It's different if your standard specifically states that no fluffing around is allowed with this particular breed coat or you live and show in a country where the "thought police" are out and about and it is a mortal sin to even think to attempt to alter a dog's coat texture - technically that could mean no conditioner or shampoo as both of these items have an effect on coat texture. What do they suggest one washes the dog's coat with? Scotch mist? Amazing how many cans of hairspray I saw on the grooming trollies in one of these countries.

Of course one can ask, "When does a hairstyle overtake the dog?" Does a hairstyle then become the dog? Just how far can you push the envelope? When does reason go out the door and we lose perspective?

It's all about enhancement - using what is available and making the very best of it. You can't make a silk purse out of a sow's ear but you can sure make a darned nice dog look a million dollars if you present it well. No one is suggesting that one should present a poor specimen and then doll it up to try to fool the judges. Who's fooling whom?

The Americans generally seem to have this grooming routine well in hand. Again I hear purists who think the American exhibitors over-do it. Do they? Or have they just evolved like the breeds have? Ever checked out an old Kennel Club year book from around the 30's? Pugs for instance, don't even resemble what is shown today. Time marches on.

I see breeds trimmed that were not traditionally trimmed in the past even though their standards make no mention whatsoever of trimming. Now surely if the standard does not say one shouldn't or must not trim, then that means you could trim if you chose to? Does it or doesn't it? I overheard a couple of irate exhibitor/breeders in the U.S. who go back aways in dogdom and were very loud in their opinion that this particular breed that was being shown ought never to be trimmed. Now, armed with my trusty standard which I make it my business to carry if possible for whatever breed I am watching in the quest to learn, I was thoroughly perplexed as there was absolutely no mention whatsoever in regard to whether one should or should not trim. So, how could these experts say it must not be done? Tradition? I must confess I thought the breed in the ring looked fantastic trimmed a little here and there. Perhaps this breed's club should petition the Kennel Club to make changes to disallow trimming if it is so contentious?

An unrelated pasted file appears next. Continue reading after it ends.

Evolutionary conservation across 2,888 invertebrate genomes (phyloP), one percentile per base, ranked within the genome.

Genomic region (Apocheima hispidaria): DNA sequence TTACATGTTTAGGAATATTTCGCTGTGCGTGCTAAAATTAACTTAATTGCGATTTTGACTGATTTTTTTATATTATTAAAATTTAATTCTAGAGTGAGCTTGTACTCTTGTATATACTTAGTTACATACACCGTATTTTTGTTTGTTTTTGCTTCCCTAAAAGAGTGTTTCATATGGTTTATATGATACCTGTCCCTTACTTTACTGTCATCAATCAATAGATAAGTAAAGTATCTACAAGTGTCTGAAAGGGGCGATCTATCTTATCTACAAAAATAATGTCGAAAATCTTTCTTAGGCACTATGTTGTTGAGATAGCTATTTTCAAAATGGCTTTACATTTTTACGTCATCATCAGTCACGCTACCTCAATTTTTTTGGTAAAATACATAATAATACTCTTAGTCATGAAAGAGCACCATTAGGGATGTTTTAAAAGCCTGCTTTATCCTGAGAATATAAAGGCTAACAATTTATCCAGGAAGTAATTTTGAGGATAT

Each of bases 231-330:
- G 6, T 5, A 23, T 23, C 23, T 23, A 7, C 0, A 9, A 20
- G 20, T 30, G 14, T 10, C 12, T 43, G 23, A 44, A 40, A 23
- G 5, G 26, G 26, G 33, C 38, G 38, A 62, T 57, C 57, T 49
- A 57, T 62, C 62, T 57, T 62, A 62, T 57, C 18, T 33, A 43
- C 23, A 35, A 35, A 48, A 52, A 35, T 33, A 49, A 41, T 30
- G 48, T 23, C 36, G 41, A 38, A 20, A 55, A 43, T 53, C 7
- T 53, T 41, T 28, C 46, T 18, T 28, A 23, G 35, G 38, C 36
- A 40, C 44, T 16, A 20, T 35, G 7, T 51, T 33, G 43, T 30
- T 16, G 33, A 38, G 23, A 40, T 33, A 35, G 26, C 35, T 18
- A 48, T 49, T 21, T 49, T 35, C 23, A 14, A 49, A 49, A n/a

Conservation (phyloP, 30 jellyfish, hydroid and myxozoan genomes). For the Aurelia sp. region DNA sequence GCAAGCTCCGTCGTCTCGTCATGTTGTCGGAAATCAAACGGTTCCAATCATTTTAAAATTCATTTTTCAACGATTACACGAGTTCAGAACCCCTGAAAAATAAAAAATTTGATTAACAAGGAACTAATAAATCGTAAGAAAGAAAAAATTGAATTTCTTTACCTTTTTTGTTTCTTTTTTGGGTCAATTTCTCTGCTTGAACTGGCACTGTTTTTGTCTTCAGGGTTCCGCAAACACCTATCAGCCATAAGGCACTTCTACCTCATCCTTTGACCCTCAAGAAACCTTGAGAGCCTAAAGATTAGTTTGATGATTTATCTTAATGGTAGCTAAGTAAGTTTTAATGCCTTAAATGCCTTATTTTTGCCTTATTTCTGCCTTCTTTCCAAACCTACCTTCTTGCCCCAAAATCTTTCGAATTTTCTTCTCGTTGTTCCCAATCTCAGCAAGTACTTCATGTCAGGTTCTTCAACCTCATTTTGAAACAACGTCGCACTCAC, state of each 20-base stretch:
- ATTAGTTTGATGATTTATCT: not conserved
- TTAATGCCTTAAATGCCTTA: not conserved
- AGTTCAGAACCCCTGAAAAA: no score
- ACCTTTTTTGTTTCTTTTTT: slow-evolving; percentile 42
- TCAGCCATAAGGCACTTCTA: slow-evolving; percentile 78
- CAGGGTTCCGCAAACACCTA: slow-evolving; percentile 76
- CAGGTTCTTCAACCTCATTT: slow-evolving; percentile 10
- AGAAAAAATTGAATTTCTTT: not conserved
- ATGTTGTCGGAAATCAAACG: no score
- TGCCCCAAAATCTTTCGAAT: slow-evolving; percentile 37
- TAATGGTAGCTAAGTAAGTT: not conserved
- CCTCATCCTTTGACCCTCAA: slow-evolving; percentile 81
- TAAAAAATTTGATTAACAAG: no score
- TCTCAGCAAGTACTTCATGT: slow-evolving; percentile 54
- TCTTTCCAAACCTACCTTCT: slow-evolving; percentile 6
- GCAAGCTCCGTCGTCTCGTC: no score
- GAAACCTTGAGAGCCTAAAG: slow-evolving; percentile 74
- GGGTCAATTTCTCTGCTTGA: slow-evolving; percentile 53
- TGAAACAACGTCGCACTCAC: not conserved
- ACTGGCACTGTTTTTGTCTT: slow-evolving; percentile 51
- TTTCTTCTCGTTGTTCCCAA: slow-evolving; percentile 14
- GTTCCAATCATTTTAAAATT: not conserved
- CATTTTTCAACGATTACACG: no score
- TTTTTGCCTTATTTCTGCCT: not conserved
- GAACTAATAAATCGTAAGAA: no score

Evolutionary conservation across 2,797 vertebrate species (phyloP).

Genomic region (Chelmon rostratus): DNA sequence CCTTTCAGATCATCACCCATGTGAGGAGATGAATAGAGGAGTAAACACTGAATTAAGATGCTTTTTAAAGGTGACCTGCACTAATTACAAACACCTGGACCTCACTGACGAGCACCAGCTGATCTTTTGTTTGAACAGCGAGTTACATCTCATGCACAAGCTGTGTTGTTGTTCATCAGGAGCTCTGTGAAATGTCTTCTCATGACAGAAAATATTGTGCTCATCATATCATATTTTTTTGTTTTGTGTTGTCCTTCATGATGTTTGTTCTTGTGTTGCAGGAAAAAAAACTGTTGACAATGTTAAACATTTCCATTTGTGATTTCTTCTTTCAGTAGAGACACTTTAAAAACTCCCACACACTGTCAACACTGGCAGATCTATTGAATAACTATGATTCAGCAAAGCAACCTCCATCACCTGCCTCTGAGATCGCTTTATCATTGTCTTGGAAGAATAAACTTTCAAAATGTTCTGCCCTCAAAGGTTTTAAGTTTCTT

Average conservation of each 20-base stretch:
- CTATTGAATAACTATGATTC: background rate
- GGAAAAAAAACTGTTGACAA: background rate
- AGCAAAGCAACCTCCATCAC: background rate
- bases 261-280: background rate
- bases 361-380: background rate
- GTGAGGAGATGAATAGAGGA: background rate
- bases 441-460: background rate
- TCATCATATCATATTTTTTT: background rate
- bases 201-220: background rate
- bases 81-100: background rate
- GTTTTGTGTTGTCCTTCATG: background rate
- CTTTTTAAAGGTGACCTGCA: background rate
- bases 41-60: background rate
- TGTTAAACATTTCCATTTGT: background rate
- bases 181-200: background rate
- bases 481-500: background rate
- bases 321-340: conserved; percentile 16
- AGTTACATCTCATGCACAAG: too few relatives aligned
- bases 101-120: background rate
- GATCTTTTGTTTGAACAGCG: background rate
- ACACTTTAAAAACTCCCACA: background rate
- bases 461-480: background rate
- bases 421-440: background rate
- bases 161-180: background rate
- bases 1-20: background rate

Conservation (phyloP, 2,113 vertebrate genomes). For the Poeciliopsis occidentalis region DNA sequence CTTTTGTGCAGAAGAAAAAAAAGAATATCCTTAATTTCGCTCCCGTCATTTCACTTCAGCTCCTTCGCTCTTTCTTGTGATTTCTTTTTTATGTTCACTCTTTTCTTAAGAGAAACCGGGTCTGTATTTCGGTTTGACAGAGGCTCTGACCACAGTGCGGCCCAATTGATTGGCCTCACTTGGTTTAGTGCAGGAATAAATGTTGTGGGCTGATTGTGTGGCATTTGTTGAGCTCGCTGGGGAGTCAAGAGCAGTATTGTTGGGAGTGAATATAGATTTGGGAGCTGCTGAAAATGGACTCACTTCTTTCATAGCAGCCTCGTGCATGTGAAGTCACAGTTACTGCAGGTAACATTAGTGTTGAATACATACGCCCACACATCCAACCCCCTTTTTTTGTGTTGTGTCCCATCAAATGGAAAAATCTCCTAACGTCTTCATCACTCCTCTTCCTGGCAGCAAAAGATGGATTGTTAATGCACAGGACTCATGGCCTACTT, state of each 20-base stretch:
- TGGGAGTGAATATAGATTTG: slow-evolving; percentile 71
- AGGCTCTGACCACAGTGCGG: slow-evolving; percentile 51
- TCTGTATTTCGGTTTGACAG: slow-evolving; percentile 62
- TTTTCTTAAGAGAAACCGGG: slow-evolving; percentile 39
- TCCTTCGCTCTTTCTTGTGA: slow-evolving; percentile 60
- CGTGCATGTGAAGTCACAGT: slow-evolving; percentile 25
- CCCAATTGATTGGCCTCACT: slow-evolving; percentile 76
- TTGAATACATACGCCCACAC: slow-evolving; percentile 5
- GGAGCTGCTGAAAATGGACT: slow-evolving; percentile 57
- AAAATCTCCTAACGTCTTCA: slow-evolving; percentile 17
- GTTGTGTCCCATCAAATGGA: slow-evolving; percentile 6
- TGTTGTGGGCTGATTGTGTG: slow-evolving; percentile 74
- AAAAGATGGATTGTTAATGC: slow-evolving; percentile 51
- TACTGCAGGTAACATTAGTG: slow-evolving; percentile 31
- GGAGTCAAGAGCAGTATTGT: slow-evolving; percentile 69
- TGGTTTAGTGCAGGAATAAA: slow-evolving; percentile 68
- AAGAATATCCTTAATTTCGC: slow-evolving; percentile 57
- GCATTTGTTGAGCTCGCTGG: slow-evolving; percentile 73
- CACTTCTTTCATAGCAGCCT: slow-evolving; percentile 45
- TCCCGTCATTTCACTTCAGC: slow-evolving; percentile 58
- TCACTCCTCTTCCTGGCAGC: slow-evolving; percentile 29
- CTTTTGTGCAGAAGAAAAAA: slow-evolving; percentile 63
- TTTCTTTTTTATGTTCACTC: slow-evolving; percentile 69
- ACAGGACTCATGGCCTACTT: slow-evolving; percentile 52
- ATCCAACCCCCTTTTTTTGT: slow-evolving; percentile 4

Well, my own breed standard does not allow trimming and I for one am thoroughly delighted, as being a hairdresser I have trimmed more heads of human hair than I like to remember and the last thing I want to do on weekends with my hobby is to have to start trimming the darned dogs. However, I am thrilled to bath, shampoo, condition, blow dry, brush, and shine and titivate my dogs each and every weekend. I love to see how good I can make them look, how great I can make that coat look and to look as healthy, shiny and spark-a-larkling as I can.

We are working I believe, with canine athletes to bring them to their very best performance and presentation. If you have a good dog conforming as closely to your standard as possible, you have fed and conditioned him and trained him to your very best, then it is down to the wire now with good, immaculate and state of the art grooming. If you don't know how, learn. Life is a university, every day. Heaven forbid we should deny ourselves the opportunity to learn something new, evolve and improve.

The judges will thank you. The judge won't need to wash his/her hands after every dog and perhaps your dog will look the better for it all.